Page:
"The record store, the guitar shop, and now social media: when it comes to popular music, these places become stages for the display of male prowess. Female expertise, when it appears, is repeatedly dismissed as fraudulent. Every woman who has ever ventured an opinion on popular music could give you some variation (or a hundred) on my school corridor run-in, and becoming a recognized 'expert' (a musician, a critic) will not save you from accusations of fakery." The World Needs Female Rock Critics, by Anwen Crawford for the New Yorker. Discussed in the piece is Jessica Hopper's new collection of essays, The First Collection of Criticism by a Living Female Rock Critic, which has been greeted with glowing praise. Here's an interview she did with Hazlitt: 'Am I Womansplaining To You?' And here she speaks to Meredith Graves of Perfect Pussy: "Being a fangirl is all the qualification you need. And don't wait for anyone to give you permission. They won't. And you should do it anyways." [more inside]
According to the Daptone Gold compilation liner notes (auto-playing music, click on "Biography"to read the notes), written by Pitchfork contributor Douglas Wolk, "the world capital of soul" has moved from the US ("between Memphis and Detroit, with occasional stopovers in New Orleans, Cincinnati and elsewhere") in the 1960, to Lagos in the 1970s, then it went into hiding, finally reappearing in Brooklyn, with Daptone Records. Let's go back - why Lagos in the 1970s? [more inside]
Drive like Jehu live at the Galaxy Club Dallas TX in 1994. SLYT. Starts with Sinews ends with Luau. Suit up!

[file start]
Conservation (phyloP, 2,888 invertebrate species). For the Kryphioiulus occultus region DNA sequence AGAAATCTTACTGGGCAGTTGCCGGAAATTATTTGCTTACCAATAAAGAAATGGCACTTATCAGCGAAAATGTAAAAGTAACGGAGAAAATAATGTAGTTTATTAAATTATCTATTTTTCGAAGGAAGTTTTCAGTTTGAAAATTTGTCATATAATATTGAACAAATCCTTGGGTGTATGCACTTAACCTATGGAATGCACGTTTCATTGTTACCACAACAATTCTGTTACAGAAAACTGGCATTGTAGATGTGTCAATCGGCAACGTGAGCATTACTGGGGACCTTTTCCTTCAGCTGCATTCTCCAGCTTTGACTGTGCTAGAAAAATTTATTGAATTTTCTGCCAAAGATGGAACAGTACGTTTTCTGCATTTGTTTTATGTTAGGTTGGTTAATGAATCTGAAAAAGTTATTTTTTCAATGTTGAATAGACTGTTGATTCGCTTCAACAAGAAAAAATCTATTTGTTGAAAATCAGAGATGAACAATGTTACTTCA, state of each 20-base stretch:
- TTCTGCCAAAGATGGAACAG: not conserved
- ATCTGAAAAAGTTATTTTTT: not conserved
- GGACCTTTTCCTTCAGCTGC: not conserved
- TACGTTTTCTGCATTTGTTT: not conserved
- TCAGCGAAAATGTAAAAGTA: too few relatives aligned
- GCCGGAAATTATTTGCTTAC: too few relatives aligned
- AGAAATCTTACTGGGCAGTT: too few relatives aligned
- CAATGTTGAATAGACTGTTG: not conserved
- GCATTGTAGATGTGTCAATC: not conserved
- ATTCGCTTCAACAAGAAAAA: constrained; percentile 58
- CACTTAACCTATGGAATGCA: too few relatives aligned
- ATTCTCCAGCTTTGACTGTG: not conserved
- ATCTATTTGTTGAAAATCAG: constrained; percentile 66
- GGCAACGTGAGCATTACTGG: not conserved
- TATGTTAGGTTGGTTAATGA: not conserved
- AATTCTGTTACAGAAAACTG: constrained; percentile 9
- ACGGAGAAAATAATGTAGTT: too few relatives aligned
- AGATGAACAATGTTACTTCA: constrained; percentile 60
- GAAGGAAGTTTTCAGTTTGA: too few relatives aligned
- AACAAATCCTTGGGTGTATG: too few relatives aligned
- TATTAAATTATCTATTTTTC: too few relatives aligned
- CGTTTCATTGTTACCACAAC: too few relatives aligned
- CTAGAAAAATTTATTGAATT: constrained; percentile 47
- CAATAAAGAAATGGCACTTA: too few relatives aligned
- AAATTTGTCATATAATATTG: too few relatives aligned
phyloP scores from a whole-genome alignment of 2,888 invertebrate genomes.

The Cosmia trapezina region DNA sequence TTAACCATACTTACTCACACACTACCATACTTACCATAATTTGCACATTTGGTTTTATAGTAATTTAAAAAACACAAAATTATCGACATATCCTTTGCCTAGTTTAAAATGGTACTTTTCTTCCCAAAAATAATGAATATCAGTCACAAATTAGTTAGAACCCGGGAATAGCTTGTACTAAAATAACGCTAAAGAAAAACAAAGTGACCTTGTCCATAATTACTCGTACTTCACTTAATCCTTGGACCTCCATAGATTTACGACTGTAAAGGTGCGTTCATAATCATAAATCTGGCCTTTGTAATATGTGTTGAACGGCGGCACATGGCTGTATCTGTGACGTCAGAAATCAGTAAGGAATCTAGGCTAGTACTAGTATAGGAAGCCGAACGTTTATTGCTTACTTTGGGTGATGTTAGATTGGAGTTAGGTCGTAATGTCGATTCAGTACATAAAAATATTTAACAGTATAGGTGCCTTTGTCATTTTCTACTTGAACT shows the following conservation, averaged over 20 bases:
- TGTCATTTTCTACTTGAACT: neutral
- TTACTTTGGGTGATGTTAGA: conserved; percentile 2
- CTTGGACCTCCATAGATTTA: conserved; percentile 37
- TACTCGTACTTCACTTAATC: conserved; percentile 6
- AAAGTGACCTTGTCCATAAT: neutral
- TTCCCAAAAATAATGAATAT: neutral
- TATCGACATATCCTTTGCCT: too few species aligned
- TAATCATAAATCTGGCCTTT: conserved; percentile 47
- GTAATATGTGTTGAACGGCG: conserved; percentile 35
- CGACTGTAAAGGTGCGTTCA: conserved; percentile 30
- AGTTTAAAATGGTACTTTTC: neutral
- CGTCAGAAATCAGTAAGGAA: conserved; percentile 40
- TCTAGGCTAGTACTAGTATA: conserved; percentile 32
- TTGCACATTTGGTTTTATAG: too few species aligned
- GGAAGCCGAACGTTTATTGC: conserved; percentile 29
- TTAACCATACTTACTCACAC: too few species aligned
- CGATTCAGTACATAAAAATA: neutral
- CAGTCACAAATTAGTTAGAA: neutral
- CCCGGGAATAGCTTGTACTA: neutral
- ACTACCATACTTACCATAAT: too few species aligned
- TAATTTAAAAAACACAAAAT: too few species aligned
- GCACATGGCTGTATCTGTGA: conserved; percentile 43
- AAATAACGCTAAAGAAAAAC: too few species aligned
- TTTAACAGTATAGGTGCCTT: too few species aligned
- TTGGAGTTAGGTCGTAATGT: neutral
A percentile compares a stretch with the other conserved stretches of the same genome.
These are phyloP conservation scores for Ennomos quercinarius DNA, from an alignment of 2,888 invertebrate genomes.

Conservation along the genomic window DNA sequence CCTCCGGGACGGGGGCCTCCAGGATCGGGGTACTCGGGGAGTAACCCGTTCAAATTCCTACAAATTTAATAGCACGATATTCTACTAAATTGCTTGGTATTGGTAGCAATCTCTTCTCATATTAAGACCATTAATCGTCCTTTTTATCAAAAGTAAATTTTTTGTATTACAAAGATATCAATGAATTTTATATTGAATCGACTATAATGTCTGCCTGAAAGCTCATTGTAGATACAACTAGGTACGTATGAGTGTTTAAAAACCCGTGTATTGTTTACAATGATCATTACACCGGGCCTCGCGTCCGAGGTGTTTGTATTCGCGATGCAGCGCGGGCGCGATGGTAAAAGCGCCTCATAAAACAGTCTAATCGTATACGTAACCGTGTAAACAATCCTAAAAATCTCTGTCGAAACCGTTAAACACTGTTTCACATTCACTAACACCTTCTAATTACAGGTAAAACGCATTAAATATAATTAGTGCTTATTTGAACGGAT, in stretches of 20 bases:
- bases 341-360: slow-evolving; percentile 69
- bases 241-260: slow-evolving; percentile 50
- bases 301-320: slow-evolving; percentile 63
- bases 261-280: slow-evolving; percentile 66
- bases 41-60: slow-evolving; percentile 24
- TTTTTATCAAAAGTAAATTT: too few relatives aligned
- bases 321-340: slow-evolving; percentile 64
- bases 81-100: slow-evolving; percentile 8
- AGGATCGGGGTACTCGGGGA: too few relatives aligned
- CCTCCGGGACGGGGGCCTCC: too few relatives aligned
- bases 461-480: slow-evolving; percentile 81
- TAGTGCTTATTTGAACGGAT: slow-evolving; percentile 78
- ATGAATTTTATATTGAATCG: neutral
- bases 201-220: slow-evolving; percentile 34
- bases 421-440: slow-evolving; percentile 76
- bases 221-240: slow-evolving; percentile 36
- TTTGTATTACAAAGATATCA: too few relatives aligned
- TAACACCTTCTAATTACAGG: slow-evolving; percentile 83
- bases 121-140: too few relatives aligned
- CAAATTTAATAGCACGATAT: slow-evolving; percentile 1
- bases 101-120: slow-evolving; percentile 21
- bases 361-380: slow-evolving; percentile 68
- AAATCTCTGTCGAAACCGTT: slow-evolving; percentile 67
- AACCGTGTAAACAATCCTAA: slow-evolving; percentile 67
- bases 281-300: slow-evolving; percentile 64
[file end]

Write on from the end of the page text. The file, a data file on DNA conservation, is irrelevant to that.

"We were so dumbfounded at the noise that was coming out of our instruments it took us a while to get a handle on what we were hearing, let alone thinking in terms of how any records would be structured." Music journalist Ned Raggett assembles the oral history of British experimental rock group Disco Inferno's five EPs.
I think that we can all agree that the best-selling duo in rock history, Hall & Oates, are pretty freaking awesome. They recorded some of the greatest songs in pop history, including "Rich Girl", "Kiss on My List", "Private Eyes", "I Can't Go for That (No Can Do)", "Maneater", and "You Make My Dreams Come True". They were incredible live. And they participated in the greatest back-alley song-writing duel of 1978. Also Daryl Hall considers himself a modern-day warlock. However, last night the world learned that Hall and Oates's are sad. They are extremely saddened by the upcoming departure of Alan Colmes from his show Hannity and Colmes, and they have chosen to express their sadness through song. [more inside]
"So I think we maybe have this sort of snobbish reputation. But we're just really honest, opinionated music fans." (via)
Clap Your Hands Say Yeah are a band that, less than a year ago, were making music without the help of a record label, pressing CDs themselves and selling them at concerts and on the Internet. Then the following happened: June 9: Dan Bierne writes about the band on his MP3 blog, June 14: Pitchfork Media posts a review of the song "In This Home On Ice", June 15: Blogger Gothamist posts an interview with the band, June 20: Blogger Stereogum announces the band's show at the Knitting Factory, June 21: Gothamist reports that David Bowie was in the audience at the Knitting Factory show, and June 22: Pitchfork posts one of a slew of reviews of Clap's first album. Now, they've been named to dozens of critics 'best of' lists, they're playing Conan and Letterman, and are about to embark on a new tour. Why choose today to post an article about a band blowing up written in November you ask? Because their tour kicks off tonight at the 9:30 club in DC, and you can listen to it live.
NPR’s Live Concert Series site offers recordings of recent live performances by James Brown, Sinead O’Connor, Iron & Wine and Calexico, Son Volt, My Morning Jacket, The White Stripes, M. Ward, Sigur Ros, Bloc Party, The Decemberists, and live tomorrow at 7:30 p.m. ET, Colin Meloy.